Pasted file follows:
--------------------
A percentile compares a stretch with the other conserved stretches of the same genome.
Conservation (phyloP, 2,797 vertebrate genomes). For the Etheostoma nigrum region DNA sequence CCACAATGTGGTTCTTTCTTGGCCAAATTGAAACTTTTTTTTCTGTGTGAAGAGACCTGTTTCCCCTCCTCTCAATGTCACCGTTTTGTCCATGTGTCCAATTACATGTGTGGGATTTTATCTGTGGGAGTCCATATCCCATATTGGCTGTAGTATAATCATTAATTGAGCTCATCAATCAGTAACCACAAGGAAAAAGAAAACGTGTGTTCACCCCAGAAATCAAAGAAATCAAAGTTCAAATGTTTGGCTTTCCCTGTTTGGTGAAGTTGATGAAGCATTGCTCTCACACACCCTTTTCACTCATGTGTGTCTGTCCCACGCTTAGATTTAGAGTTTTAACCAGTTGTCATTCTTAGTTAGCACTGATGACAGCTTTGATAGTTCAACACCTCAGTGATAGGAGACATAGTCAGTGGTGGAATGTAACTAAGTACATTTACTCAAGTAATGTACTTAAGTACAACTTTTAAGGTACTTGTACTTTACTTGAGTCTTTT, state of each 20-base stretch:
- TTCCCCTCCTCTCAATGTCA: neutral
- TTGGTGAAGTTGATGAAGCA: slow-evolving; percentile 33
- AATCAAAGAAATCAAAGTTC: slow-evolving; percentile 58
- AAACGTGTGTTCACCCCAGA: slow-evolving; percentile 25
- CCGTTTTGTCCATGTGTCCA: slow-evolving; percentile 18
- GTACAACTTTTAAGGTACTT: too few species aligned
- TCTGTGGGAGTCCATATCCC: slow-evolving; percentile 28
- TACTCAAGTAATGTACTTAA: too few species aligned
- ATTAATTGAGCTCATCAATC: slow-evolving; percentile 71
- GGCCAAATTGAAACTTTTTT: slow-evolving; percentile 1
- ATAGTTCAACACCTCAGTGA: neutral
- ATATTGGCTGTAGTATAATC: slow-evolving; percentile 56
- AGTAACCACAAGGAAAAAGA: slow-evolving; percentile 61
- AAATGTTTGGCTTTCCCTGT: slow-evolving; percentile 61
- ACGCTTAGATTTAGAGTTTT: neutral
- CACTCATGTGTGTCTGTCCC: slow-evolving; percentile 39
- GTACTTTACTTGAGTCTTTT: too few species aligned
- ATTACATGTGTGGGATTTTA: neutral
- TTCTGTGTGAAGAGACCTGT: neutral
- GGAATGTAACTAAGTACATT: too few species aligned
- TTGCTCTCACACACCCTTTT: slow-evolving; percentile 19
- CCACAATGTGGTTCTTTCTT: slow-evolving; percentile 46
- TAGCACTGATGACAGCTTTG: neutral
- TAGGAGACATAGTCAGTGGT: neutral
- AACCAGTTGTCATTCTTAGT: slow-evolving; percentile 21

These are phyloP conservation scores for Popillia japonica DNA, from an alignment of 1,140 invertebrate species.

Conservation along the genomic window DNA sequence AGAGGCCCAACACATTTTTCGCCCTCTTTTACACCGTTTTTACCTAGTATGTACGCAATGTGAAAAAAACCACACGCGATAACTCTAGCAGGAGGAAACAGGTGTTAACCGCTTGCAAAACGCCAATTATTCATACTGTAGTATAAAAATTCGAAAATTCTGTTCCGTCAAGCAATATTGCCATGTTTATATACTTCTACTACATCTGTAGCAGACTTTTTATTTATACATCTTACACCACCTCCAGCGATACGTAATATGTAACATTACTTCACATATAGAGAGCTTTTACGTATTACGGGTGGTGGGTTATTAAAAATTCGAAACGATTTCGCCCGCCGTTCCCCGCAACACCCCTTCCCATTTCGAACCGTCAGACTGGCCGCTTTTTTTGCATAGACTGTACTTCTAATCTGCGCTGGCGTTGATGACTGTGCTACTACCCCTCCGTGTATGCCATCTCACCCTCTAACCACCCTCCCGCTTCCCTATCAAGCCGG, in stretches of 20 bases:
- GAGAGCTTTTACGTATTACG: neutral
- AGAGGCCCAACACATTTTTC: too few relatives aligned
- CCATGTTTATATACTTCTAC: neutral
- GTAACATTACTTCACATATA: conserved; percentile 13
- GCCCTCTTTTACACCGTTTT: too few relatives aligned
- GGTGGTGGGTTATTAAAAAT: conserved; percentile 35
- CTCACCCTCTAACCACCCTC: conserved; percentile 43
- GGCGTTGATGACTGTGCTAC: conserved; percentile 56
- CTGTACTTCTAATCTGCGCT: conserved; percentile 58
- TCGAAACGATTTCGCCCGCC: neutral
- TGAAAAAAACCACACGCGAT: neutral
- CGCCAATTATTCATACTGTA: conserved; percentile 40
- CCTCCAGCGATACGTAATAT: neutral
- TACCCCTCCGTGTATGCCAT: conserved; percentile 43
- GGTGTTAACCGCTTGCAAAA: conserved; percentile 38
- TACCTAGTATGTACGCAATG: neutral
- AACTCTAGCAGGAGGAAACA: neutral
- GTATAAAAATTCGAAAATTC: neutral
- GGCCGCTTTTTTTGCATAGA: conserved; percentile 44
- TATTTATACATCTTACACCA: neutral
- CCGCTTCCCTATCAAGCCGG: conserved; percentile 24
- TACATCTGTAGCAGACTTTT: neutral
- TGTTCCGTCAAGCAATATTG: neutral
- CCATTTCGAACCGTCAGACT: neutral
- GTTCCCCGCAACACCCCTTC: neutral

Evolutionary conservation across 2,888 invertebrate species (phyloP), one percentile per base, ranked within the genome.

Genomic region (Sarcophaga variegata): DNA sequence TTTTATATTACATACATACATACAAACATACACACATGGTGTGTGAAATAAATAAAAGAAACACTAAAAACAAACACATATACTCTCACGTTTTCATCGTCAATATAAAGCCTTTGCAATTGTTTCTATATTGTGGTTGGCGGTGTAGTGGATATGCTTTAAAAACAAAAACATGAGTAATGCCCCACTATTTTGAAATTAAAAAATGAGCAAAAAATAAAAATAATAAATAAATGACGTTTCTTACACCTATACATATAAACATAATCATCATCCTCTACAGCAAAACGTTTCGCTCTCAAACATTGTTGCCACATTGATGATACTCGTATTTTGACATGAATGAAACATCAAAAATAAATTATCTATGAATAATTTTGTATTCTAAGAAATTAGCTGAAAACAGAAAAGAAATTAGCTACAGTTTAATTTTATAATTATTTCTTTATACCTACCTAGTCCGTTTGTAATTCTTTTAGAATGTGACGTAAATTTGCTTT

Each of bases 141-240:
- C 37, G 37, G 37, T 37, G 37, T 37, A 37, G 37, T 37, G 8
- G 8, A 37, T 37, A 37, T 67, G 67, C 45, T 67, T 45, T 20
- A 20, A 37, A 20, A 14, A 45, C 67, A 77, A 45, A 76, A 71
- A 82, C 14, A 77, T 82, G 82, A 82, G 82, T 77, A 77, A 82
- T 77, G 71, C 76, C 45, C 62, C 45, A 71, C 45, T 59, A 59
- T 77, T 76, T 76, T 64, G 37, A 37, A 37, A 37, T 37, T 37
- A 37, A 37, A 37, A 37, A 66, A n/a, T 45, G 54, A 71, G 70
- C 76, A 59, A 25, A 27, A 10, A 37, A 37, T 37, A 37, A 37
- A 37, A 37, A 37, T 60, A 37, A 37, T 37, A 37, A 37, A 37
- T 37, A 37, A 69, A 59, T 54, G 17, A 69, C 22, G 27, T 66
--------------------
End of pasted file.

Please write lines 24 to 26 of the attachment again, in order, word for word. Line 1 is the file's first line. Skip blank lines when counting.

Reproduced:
- CCACAATGTGGTTCTTTCTT: slow-evolving; percentile 46
- TAGCACTGATGACAGCTTTG: neutral
- TAGGAGACATAGTCAGTGGT: neutral